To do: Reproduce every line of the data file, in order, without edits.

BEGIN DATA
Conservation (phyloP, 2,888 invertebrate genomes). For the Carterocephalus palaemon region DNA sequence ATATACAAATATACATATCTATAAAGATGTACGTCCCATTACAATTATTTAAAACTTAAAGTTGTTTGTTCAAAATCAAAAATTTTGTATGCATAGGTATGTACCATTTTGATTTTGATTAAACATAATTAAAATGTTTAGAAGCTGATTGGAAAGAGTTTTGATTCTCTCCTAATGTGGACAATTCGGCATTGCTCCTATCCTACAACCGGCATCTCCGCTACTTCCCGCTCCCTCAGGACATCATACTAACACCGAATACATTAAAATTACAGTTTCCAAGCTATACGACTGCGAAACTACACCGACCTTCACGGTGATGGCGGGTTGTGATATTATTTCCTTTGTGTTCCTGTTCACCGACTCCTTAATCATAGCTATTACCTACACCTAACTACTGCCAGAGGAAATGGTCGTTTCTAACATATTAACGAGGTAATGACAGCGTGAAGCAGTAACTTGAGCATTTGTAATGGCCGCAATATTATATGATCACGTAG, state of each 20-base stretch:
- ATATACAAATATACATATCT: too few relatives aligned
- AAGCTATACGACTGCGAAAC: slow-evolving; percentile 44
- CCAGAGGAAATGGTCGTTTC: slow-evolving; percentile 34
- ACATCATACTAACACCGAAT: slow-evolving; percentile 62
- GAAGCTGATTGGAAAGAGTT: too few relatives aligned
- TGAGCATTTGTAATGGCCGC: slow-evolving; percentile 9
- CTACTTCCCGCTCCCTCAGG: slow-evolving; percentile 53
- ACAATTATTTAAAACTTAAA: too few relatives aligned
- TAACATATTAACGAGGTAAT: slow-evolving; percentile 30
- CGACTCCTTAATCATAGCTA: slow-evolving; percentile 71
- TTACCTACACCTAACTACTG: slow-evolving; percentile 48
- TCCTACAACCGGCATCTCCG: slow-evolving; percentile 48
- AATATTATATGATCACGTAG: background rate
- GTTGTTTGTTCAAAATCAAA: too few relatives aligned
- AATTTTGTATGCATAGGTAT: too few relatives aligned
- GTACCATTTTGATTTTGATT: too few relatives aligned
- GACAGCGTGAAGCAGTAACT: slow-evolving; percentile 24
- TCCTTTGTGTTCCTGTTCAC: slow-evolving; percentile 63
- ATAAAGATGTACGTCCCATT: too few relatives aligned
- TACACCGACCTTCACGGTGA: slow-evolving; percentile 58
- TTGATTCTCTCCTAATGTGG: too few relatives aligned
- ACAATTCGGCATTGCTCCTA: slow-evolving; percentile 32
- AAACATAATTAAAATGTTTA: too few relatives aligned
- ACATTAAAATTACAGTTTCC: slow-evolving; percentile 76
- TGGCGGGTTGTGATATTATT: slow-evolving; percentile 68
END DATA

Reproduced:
Conservation (phyloP, 2,888 invertebrate genomes). For the Carterocephalus palaemon region DNA sequence ATATACAAATATACATATCTATAAAGATGTACGTCCCATTACAATTATTTAAAACTTAAAGTTGTTTGTTCAAAATCAAAAATTTTGTATGCATAGGTATGTACCATTTTGATTTTGATTAAACATAATTAAAATGTTTAGAAGCTGATTGGAAAGAGTTTTGATTCTCTCCTAATGTGGACAATTCGGCATTGCTCCTATCCTACAACCGGCATCTCCGCTACTTCCCGCTCCCTCAGGACATCATACTAACACCGAATACATTAAAATTACAGTTTCCAAGCTATACGACTGCGAAACTACACCGACCTTCACGGTGATGGCGGGTTGTGATATTATTTCCTTTGTGTTCCTGTTCACCGACTCCTTAATCATAGCTATTACCTACACCTAACTACTGCCAGAGGAAATGGTCGTTTCTAACATATTAACGAGGTAATGACAGCGTGAAGCAGTAACTTGAGCATTTGTAATGGCCGCAATATTATATGATCACGTAG, state of each 20-base stretch:
- ATATACAAATATACATATCT: too few relatives aligned
- AAGCTATACGACTGCGAAAC: slow-evolving; percentile 44
- CCAGAGGAAATGGTCGTTTC: slow-evolving; percentile 34
- ACATCATACTAACACCGAAT: slow-evolving; percentile 62
- GAAGCTGATTGGAAAGAGTT: too few relatives aligned
- TGAGCATTTGTAATGGCCGC: slow-evolving; percentile 9
- CTACTTCCCGCTCCCTCAGG: slow-evolving; percentile 53
- ACAATTATTTAAAACTTAAA: too few relatives aligned
- TAACATATTAACGAGGTAAT: slow-evolving; percentile 30
- CGACTCCTTAATCATAGCTA: slow-evolving; percentile 71
- TTACCTACACCTAACTACTG: slow-evolving; percentile 48
- TCCTACAACCGGCATCTCCG: slow-evolving; percentile 48
- AATATTATATGATCACGTAG: background rate
- GTTGTTTGTTCAAAATCAAA: too few relatives aligned
- AATTTTGTATGCATAGGTAT: too few relatives aligned
- GTACCATTTTGATTTTGATT: too few relatives aligned
- GACAGCGTGAAGCAGTAACT: slow-evolving; percentile 24
- TCCTTTGTGTTCCTGTTCAC: slow-evolving; percentile 63
- ATAAAGATGTACGTCCCATT: too few relatives aligned
- TACACCGACCTTCACGGTGA: slow-evolving; percentile 58
- TTGATTCTCTCCTAATGTGG: too few relatives aligned
- ACAATTCGGCATTGCTCCTA: slow-evolving; percentile 32
- AAACATAATTAAAATGTTTA: too few relatives aligned
- ACATTAAAATTACAGTTTCC: slow-evolving; percentile 76
- TGGCGGGTTGTGATATTATT: slow-evolving; percentile 68